By Tasio Ayensa, Head of 89 Spain
The European Union is a project based on diversity. Diversity of cultures, idioms, economies and perceptions. Hence the EU´s motto In Veritate Concordia (unity in diversity), which not only reflects the common destinies of its members, but also their biggest challenge: to reach, maintain and go foward all together in this unity.
Along the past few years we have witnessed several critical epidodes for the EU: the failure of the EU Constitution, the 2008 financial crisis (with the first stability measures in the Euro area) or, more recently, the Brexit political mismatch. It can be said that all of them reflect the loss of trust and citiziens’ disenchantmet with the Union, from the referendum in the UK to the protests over the Brussels’ budget measures. But the truth is that, according to the surveys carried out by the Eurobarometer, citizien support for European integration – and towards the EU itself – grows every year.
This statement requires some nuance, though. According to these surveys, European citizens show greater support for the European project but, especially since 2015, they have also been more critical with the European institutions. Although it may seem incongruous, this might reflect the clash between the perceptions of European citiziens and the pace followed by the EU institutions, since disenchantment is not necessarily vis-a-vis the political idea of the EU (which has not lost its charm and that in fact becomes more stable over time), but more with its apparent institutional blockage, already perceived as inherent by many of them.
Let´s back up this idea with some data: according to the last opinion survey of the Eurobarometer, 72% of European citiziens – a considerable figure – believe that what binds European nationals is much more important compared to what separates them. In addition, there is a steady flow of improvement in judgement towards migration between European countries. Together, these data show the existence and the evolution of a common European political culture, which is the basis of any solid common project.
One could ask then, if European citiziens are showing pro-Eurpean sentiments, why are they increasingly critical with their institutions?
To answer this question, we can refer to the data provided by the Eurobarometer. According to the question “which of the following policies should be a priority to the European Parliament?”, a majority of Europeans responded in the following order: fighting poverty and social exclusion, fighting terrorism in accordance with rights and individual freedoms, migration policies and common security and defense policy.
Even with the effects of the migrant crisis and the terror attacks in European soil, whose impact clearly reflected in the answers, it seems clear that European citiziens expect their institutions to develop further common competences, especially with regard to welfare, internal and external security. The divergence between citizen expectations and the political reality of the EU is thus evident. It may be added that economic and budgetary coordination policies, the current of EU´s core activity, are in last place.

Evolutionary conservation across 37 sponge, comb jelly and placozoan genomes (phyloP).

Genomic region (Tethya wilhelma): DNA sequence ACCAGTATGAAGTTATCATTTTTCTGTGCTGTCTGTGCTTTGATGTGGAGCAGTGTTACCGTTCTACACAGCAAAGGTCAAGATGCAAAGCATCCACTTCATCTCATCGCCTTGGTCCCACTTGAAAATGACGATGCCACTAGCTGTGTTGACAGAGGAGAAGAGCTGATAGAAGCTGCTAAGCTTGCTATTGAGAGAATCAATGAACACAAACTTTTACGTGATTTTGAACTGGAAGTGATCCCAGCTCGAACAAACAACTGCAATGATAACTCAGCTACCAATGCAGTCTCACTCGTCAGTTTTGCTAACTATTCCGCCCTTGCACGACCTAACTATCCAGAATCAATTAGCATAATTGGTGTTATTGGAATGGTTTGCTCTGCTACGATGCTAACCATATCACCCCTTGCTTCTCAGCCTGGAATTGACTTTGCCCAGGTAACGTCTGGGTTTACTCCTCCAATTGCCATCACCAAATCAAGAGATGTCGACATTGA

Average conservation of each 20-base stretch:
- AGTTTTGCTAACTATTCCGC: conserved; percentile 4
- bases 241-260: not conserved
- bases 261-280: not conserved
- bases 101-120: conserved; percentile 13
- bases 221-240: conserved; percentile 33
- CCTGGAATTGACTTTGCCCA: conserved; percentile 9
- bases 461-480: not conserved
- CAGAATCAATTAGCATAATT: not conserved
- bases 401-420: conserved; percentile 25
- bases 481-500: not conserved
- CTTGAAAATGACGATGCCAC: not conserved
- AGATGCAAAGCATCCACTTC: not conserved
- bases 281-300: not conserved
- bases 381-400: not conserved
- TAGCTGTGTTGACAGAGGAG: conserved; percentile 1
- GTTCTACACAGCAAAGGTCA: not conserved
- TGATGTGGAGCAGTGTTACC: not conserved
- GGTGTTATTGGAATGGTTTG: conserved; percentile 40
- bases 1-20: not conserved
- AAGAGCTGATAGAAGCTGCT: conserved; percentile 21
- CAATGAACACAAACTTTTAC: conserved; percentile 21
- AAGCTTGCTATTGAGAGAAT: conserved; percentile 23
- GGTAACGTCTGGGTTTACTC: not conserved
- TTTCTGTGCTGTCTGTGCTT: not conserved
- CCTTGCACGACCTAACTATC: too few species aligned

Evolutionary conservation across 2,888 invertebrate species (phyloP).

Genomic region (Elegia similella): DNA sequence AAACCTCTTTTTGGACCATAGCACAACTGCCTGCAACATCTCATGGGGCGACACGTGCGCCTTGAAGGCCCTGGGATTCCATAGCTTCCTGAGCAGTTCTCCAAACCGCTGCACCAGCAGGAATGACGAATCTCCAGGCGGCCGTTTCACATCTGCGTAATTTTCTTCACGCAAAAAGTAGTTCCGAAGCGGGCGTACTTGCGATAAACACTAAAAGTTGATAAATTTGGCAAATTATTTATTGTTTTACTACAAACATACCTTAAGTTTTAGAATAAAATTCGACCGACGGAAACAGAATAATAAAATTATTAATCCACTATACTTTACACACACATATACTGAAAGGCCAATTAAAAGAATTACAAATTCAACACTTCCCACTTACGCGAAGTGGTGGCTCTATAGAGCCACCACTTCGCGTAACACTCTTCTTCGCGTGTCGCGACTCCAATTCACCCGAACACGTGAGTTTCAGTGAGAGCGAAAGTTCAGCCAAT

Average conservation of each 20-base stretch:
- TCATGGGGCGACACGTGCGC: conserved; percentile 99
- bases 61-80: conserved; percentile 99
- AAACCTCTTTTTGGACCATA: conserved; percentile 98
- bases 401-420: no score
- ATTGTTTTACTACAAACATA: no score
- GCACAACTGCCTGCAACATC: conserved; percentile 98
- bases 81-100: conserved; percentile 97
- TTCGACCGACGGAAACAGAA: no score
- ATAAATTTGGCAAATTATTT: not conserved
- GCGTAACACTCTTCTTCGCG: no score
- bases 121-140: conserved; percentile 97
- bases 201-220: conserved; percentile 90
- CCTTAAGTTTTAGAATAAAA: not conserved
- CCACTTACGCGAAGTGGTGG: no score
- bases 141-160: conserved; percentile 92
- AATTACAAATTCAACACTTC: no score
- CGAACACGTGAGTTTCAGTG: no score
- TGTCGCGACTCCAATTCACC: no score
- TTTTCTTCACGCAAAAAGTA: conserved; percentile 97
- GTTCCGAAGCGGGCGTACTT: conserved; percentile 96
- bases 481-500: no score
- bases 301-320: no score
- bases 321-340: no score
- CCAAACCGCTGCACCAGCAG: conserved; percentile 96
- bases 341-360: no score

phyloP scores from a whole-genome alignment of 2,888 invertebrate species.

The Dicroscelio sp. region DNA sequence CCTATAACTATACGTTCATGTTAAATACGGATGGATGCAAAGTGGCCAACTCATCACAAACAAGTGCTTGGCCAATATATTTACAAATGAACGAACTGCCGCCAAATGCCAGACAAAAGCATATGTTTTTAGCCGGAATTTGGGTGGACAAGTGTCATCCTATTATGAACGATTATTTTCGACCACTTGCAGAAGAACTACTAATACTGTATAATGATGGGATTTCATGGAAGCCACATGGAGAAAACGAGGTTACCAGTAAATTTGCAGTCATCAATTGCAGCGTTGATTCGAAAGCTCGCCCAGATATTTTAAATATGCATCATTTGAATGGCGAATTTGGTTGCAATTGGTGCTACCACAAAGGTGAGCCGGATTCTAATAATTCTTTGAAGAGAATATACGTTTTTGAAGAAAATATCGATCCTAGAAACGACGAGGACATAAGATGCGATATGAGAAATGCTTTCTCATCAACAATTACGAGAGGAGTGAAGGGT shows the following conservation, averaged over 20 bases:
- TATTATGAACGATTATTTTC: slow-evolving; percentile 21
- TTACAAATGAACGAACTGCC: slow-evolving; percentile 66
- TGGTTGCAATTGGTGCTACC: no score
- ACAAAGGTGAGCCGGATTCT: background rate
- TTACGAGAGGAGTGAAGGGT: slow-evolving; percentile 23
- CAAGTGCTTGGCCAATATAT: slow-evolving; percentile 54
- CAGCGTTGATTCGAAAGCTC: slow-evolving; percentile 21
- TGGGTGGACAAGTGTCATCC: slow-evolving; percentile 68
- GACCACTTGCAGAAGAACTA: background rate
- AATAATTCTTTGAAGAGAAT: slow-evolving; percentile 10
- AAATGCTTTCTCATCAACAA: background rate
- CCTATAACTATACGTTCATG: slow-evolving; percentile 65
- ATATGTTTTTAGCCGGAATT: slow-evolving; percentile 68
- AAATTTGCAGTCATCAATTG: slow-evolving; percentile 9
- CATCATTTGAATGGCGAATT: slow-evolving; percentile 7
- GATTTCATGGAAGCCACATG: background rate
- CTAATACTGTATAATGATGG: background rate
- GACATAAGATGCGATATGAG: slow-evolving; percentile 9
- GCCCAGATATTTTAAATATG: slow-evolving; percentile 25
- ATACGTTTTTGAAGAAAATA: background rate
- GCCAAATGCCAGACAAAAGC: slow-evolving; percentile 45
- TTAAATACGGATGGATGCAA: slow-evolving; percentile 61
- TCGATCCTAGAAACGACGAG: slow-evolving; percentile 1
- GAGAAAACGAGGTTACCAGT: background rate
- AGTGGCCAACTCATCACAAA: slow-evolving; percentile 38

These data outline a two-speed kind of European integration: on the one hand, European citizens expect the EU to advance on its competences and take position on the welfare and security issues, agreeing on a common migration policy, and not a Union dealing only with macroeconomic policies. This reflects the evolution of a common European political culture, which demands an institutional reality which is in line with its beliefs. Beliefs shaped by realities such as the Schengen zone which, once settled in the social imaginary, cannot be rationally conceived without a common migration policy.
On the other hand, the activity of governments in the European Commission shows how jealously they guard their competences, reaching agreements merely through the formula of the lowest common denominator.
This model can never result in ambitious policies on European integration and possibly for this reason, the gap between the citizens and the EU is widening. To understand the core of the issue, perhaps we should ask ourselves whether the EU has reached a critical point in its integration process, in which governments must start ceding traditional powers and make the leap to federal policy. Maybe they are afraid of ceding these powers to institutions they do not fully control. However, they should not stop at this crossroad more than strictly necessary, because every day that passes, the distance between citizens and institutions widens, prompting a two-speed Europe. Taken to the extreme, this will lead us to a divided Europe, because no political project has ever been able to sustain itself on differents political cultures. A reform of the EU institutions is likely to be necessary, as well as an internal democratisation process allowing the transfer of powers demanded by its citizens, viable and capable of stopping the governments’ perception of it being problematic. It’s time for a change in our political culture and mindset, but also in the government actions. Leaving this crossroad depends on it and it has never been more important to European politics.